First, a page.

I am nearly 36 years old, and I’ve only been asked out twice. The first was a deaf, divorced man 22 years my senior. The second, though only 15 years older, was also divorced and wanted a mother for his children. He asked me out via email, which he obtained through a mutual friend; I’d never even spoken to him in person.
Apparently, I was only attractive to much older men, desperate for any type of female companionship. At least, that was how I felt. Demoralizing, to say the least.
What’s wrong with me?
I used to wonder which of my flaws made me so undesirable. At first, I thought it was my weight. So I went on a crazy diet and lost about 75 pounds. People noted the weight loss, but I still didn’t catch anyone’s attention in a romantic sort of way.
That meant the problem ran deeper. There had to be something wrong with me on an emotional level. My personality had to be lacking in some way. I was too loud, too pushy, too tough. But I couldn’t bring myself to be more girly or to wear clothes I didn’t like or flirt and flutter my eyelids. If I needed to be someone I wasn’t just so a guy would find me attractive, I didn’t want to do it.
So, I gave up.
I told myself it didn’t matter, that it didn’t hurt, that I didn’t feel left out or passed over or ignored. But realizing that you’re not wanted is a difficult and painful thing to grasp.
In this culture, we all expect to find a soulmate. Maybe in recent decades that expectation has changed shapes a bit, but somewhere in our minds, we still yearn for it. It’s one of the deepest, most desperate desires of our hearts — to be wanted, to be loved, to be seen. And it doesn’t matter how tough a princess you are. Part of you still wants a knight in shining armor to sweep you off your feet.
So where does that leave us?
If you’re single, you understand the paralyzing fear of being the only one in the room without a date. You feel other people judging you in every glance. It’s enough to lock yourself away and never show your face again. That leaves many of us desperate. The need to be in a relationship can drive us to do absurd things, just so that we can change our social media status.
But if your desire for a spouse is the result of peer pressure or a perceived lack of self-worth, you’re heading for frustration and failure.
Hey, if you’re looking for someone to tell you that Prince Charming will make everything better, you’re reading the wrong article. Single men and women today don’t need more fairytales. What we need is straight talk about where we get our identity.
The truth is you may never find that one special person the romance novels and Hallmark movies talk about. You may be single for the rest of your life. Are you OK with that? If you aren’t, it’s time to take a good, long look at where you find your personal value.
I’ve had too many friends who needed a boyfriend or girlfriend to complete their lives. I’ve watched these beloved friends throw themselves at every person (available or otherwise), just so that they could have the pleasure of saying they were in a relationship. No matter how much damage that relationship did to them, they needed it. Like a drug. Like they weren’t whole unless they had a significant other.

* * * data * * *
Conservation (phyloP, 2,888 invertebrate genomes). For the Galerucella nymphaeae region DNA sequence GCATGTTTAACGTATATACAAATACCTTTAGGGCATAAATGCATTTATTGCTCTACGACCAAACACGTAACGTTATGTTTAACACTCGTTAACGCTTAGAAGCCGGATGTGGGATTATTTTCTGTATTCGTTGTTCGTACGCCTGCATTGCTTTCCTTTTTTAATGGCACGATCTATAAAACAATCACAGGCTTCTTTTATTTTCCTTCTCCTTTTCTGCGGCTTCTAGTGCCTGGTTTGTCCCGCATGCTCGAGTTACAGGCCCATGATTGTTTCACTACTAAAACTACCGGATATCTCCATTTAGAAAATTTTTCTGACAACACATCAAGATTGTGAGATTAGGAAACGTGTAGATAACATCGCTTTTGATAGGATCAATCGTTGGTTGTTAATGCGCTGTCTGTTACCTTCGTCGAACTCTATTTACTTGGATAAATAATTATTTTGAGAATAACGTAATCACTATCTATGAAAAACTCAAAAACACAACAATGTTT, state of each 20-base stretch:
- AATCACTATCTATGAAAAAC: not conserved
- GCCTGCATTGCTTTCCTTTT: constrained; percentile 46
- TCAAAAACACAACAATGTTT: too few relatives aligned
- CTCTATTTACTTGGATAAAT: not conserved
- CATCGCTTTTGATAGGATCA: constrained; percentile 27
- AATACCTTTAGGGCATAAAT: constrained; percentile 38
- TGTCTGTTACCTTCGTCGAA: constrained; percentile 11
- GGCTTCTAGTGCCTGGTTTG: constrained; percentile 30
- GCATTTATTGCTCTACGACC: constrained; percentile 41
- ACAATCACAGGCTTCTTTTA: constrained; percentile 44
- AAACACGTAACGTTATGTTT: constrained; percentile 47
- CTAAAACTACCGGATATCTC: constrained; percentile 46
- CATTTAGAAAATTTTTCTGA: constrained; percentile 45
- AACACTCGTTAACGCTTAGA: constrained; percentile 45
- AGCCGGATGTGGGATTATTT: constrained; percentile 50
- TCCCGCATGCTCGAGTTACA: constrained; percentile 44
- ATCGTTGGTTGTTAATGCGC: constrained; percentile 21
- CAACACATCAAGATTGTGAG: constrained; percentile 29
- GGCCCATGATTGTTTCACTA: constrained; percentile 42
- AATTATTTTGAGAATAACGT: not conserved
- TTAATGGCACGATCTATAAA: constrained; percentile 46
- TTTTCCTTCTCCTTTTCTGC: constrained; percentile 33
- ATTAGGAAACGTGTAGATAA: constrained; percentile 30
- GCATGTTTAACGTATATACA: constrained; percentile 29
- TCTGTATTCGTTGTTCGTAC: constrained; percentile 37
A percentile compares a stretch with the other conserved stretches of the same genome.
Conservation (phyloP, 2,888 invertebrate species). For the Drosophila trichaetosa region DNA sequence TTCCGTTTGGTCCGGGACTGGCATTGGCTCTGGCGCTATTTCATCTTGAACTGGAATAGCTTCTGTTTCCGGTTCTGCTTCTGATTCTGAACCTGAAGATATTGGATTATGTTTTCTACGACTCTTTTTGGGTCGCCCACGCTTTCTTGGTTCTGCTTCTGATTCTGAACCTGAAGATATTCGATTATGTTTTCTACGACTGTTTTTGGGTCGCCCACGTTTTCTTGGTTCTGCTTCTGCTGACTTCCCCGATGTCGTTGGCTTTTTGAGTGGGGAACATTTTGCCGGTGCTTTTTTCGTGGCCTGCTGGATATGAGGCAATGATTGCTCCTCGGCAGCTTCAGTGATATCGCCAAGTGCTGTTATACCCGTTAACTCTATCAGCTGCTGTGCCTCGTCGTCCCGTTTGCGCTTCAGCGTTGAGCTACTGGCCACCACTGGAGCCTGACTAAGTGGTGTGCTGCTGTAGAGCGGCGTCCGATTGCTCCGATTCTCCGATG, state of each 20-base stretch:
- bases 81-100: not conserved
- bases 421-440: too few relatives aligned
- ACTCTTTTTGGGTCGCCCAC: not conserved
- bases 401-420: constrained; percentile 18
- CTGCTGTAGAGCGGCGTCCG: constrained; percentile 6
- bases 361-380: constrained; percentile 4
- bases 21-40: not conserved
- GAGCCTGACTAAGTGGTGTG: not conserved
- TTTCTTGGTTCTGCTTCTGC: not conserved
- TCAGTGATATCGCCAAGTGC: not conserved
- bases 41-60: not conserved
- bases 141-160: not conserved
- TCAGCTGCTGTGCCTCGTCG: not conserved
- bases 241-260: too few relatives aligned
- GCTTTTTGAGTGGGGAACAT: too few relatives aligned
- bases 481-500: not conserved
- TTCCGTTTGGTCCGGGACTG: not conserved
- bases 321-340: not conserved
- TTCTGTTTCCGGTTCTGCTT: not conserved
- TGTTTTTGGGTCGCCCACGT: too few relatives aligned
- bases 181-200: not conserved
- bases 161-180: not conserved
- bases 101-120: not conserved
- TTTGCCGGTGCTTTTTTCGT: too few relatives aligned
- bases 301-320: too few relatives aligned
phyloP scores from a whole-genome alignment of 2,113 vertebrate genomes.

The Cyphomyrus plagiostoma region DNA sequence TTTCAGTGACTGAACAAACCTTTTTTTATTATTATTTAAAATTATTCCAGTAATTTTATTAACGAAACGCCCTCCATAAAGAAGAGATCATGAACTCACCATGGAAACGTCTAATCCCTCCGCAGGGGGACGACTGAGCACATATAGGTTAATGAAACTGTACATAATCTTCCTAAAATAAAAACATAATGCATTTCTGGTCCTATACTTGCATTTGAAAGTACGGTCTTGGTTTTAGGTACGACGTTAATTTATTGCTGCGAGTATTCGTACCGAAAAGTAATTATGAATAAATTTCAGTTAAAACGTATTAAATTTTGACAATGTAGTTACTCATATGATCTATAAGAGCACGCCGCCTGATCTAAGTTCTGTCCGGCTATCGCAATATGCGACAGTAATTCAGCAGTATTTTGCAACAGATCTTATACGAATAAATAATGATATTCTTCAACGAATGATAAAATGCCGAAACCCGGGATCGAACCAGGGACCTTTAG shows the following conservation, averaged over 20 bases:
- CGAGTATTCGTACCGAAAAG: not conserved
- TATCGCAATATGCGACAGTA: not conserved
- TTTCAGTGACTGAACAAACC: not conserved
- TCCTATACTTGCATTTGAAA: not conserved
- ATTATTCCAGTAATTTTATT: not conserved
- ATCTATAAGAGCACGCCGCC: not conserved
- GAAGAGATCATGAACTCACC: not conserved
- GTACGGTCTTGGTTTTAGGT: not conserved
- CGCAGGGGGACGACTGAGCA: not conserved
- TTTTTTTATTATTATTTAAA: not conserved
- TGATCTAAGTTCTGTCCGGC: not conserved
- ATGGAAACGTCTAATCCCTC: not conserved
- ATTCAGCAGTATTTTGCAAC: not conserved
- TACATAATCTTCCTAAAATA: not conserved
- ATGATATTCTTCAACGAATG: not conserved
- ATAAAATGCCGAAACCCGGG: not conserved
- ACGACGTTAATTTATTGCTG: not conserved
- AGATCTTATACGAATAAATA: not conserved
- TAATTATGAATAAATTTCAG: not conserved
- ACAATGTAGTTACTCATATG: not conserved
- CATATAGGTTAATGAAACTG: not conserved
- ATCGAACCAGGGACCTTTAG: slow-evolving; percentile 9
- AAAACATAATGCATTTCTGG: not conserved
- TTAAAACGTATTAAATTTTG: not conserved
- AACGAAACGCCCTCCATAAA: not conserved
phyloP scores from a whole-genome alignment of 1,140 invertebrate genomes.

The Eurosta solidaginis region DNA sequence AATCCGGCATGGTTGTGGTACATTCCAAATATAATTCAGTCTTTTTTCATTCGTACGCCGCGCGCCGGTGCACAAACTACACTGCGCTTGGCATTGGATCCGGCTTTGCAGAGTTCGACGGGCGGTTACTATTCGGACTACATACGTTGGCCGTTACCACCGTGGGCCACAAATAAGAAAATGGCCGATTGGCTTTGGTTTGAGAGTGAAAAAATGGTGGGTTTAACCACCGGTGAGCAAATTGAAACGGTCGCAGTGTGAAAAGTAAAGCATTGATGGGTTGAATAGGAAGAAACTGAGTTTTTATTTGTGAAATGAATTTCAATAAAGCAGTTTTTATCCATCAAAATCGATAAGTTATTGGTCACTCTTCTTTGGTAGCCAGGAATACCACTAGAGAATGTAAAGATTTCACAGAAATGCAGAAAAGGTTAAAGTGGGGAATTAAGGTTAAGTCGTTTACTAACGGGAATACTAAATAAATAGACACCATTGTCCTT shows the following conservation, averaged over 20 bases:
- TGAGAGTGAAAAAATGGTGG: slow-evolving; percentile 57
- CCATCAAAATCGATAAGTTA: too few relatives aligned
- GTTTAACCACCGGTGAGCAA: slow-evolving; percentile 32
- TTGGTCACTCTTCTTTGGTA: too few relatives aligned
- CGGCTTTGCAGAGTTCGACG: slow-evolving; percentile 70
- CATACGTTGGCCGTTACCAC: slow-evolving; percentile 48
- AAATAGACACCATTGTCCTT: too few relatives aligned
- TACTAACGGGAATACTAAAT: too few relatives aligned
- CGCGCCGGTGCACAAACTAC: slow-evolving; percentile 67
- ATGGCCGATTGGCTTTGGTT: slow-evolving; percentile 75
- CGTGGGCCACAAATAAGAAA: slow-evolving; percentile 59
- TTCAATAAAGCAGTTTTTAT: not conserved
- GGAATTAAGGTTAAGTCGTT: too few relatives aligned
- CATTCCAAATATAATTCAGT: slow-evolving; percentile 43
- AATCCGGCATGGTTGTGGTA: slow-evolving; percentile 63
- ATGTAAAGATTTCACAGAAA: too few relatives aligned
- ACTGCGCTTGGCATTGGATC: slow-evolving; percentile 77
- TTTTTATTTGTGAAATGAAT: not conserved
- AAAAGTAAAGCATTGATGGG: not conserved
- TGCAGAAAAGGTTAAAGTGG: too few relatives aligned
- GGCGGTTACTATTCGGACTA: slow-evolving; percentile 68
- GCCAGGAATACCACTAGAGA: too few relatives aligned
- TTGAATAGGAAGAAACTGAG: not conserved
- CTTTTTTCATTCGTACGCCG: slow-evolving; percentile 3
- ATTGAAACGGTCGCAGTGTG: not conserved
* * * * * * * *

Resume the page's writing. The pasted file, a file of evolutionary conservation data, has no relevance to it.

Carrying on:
But a relationship where one person finds his or her value in another person is doomed to fail. This is the truth no one wants to talk about. A successful relationship isn’t a 50/50 effort. If you want success in your relationship, each partner must put in 100 percent. Then, and only then, will you even have a chance of succeeding.
Instead, a man looks to a woman to complete his picture of himself. A woman looks to a man to make her feel worthy and loved. Neither are whole on their own. And then, when one of them (inevitably) fails to fulfill expectations, the relationship falls apart.
Learn to be you, whole and complete and content, before you try to build a life with someone else. If you want a healthy relationship, know who you are and embrace it. Don’t change yourself to make someone else happy. Don’t live someone else’s story. Be YOU — the unique, special, marvelously created person you are — and don’t look to another person for your worth.
If having a relationship means being someone you’re not, it’s not time yet. Keep waiting. Ironically, that same truth will help you navigate your friendships too.
I love being single. I travel. I get to go places and do things for other people that I wouldn’t be free to do if I were married. And I’m not lonely. Not anymore, because I have friends — single and married — who invest in my life and who know the authentic me.
The real you is beautiful, so don’t be afraid to let that person show. Surround yourself with people who love you — not for what you can do for them, but because they know who you truly are. True, deep, authentic friendships supersede your marital status. Be friends with those people. Seek out mentors among friends like that.
One day, if it’s supposed to happen, you’ll meet the person you’ve been waiting for. He or she will be the piece of your life you didn’t know was missing. And by that time, you’ll know 100 percent who you are. You won’t have to try to impress anyone. You’ll just be yourself, and that’s all you’ll need.
Are you single too, but not loving it? Do you struggle with why Mr. Right hasn’t knocked on your door? One of our confidential mentors would love to connect with you and hear about what you’re going through. Just fill out the form below to get started.
This article was written by: AC WIlliamsPhoto Credit: Rokas Niparavičius